I think I have always been a writer, inasmuch as I enjoyed it and was well praised for my writing at school. At one stage, I thought I would like to write novels, as I was fascinated by the texture of other people’s lives, but felt I lacked the necessary imagination. Eventually, I became a researcher into social and health issues and put my writing skills to good use writing reports, articles and the occasional book. After some years, I decided to go freelance and I was hired by others to do research as well as editing. My research was not quantitative (counting things) but what is known as ‘qualitative’, i.e. interviews and focus groups about how people feel about different issues. I wrote on widely varying subjects, having no expertise on a single topic but the ability to turn my skills to whatever anyone asked me to work on. Most of what I wrote was intended for social care and health professionals.
Can you tell us about your books?
People who do qualitative research always use quotes to ‘illustrate’ their points, but then try to summarize the issues. I came to feel that the quotes were the most interesting bits and it was important to let people speak for themselves. Ordinary people from all walks of life can be incredibly articulate and it seemed a shame to lose the wonderful color that their words convey. If you assure them anonymity, they are usually very honest as well, so you can learn a lot from seeing the world from their perspective. The skill comes in knowing how to interview and, when you have word for word transcripts, knowing how much to edit (I never add words, but I do cut out some repetition). I began to draw more and more heavily on quotations in my writing and eventually decided it would be interesting to write a book that was based wholly on quotations, aside from brief introductions.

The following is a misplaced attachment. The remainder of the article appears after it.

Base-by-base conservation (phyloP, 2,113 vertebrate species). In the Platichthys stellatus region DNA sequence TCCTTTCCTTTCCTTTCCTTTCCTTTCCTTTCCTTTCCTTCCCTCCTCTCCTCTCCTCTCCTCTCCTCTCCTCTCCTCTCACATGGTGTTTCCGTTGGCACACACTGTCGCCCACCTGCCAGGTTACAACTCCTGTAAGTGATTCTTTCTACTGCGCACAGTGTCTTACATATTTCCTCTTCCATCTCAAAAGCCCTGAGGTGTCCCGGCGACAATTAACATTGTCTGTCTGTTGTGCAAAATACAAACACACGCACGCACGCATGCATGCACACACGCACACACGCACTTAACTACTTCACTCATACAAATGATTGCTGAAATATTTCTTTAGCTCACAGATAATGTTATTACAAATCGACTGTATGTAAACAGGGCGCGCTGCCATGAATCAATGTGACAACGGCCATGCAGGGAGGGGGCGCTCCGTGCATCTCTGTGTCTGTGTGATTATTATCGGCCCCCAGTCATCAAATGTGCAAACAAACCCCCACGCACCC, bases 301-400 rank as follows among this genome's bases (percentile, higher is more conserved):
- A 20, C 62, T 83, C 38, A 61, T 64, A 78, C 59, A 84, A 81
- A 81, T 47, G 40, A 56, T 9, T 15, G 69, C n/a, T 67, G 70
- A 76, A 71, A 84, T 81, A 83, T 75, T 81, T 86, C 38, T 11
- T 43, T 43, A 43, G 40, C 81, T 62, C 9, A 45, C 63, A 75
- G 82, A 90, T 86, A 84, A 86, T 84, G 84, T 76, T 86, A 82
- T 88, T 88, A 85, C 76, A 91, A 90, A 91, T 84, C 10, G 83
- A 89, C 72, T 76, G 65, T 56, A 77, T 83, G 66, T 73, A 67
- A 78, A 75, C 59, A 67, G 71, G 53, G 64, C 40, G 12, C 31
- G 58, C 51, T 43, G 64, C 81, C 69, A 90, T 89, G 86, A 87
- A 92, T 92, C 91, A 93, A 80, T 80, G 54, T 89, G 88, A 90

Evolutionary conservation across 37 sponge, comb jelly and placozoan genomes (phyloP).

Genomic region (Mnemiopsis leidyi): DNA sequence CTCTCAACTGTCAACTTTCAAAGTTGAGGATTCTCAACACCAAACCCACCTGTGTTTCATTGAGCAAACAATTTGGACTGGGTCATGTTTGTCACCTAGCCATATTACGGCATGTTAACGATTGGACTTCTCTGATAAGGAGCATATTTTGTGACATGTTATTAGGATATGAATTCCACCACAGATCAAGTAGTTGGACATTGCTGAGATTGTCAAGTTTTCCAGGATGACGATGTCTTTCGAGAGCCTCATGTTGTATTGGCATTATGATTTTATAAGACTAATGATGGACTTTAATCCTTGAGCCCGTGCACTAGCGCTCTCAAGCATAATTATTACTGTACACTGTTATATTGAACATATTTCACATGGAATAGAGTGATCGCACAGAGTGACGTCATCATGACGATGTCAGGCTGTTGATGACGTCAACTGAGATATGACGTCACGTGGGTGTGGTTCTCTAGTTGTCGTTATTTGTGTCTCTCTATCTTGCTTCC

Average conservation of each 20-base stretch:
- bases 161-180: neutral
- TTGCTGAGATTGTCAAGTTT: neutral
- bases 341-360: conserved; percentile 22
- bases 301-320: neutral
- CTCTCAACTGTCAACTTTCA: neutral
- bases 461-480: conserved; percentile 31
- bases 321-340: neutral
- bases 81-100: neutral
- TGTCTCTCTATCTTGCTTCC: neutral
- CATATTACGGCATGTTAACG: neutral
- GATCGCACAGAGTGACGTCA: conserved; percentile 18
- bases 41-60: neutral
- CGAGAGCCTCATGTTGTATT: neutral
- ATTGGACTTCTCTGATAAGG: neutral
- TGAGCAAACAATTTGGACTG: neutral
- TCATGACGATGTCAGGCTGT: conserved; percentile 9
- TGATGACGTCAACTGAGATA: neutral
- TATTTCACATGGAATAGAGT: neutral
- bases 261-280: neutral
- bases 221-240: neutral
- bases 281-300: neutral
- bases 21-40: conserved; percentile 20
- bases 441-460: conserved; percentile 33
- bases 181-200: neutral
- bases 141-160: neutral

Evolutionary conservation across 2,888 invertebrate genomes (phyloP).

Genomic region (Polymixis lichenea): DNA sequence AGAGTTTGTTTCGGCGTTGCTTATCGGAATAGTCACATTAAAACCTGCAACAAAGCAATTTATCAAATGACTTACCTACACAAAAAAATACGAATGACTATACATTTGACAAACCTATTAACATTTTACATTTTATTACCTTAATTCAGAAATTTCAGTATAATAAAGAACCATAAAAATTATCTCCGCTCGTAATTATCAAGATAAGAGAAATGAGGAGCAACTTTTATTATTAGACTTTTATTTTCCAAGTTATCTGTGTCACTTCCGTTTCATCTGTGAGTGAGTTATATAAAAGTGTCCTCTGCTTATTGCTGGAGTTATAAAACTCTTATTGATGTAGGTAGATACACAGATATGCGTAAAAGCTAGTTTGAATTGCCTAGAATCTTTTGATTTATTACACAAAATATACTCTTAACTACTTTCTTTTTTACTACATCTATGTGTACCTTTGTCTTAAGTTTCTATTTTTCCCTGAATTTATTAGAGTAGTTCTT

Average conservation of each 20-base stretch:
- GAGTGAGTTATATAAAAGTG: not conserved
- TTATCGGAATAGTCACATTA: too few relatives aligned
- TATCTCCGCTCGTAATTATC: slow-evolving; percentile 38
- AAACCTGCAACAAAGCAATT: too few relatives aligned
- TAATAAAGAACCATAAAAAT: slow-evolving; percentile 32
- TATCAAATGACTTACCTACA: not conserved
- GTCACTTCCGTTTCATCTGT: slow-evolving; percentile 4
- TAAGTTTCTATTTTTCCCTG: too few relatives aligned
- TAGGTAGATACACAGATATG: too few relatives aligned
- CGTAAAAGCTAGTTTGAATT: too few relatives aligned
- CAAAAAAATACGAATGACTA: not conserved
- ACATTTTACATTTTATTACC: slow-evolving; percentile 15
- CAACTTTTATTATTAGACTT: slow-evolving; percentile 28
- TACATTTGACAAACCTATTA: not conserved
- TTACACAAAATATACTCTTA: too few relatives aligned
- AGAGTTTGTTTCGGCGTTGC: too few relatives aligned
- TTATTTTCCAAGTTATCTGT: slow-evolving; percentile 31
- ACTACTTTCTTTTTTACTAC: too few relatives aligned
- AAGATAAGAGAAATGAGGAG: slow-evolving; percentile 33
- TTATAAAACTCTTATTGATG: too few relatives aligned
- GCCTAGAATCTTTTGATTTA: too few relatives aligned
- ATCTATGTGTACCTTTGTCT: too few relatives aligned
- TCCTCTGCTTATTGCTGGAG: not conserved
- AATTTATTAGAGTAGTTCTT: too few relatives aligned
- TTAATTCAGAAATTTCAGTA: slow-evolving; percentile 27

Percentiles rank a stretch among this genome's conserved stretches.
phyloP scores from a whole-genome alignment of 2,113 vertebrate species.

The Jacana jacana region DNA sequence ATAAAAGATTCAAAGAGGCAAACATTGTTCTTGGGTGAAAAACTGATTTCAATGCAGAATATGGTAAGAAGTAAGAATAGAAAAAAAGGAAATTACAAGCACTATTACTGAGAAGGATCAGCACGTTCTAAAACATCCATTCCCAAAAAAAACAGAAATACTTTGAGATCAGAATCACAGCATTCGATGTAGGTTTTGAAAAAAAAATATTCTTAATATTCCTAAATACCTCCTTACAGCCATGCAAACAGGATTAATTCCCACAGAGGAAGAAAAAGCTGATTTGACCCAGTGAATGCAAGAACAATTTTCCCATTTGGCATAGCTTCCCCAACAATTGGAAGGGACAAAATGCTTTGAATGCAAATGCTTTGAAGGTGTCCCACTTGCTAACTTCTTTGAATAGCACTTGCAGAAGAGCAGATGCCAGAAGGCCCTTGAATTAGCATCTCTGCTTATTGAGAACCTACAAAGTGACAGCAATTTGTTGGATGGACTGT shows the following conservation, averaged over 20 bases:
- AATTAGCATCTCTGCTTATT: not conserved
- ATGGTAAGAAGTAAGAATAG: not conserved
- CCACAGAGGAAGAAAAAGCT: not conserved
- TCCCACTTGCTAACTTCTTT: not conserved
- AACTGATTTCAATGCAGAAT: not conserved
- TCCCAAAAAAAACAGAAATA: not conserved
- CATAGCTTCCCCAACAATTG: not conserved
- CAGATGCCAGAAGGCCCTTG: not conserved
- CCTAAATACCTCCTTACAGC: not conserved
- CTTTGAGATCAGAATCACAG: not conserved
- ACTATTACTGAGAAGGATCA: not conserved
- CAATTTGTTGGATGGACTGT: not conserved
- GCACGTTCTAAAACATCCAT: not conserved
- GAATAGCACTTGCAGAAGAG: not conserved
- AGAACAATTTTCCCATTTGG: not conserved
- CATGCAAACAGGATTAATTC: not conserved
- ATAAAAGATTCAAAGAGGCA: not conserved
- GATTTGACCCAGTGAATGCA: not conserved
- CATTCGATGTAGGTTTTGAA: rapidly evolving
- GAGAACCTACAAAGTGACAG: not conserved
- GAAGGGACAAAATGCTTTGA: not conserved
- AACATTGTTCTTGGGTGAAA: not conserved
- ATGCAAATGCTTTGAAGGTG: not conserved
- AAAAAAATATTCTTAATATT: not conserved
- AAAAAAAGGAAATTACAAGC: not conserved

I was also becoming increasingly interested in writing for the general public, rather than professionals in health and social care. I therefore used my spare time to write my own books (in contrast to those which had been commissioned).
The first book that I wrote of this kind was about people with HIV and AIDS, entitled Wise Before their Time: people with HIV and AIDS talk about their lives. Based on interviews with men and women from all over the world (all at an AIDS conference in London in 1991), it was published in 1992, and was quite successful in sales terms. It gives a real feel for what it is like to be young and knowing you have a life-threatening disease. It is still available onAmazon for about the price of the postage.
The second book of this kind was about people providing hospice care, Life in a Hospice: reflections on caring for the dying, published in 2007. It gives a real feel for what it is like to work every day with dying people. You ask me about this below, so I will not say more here.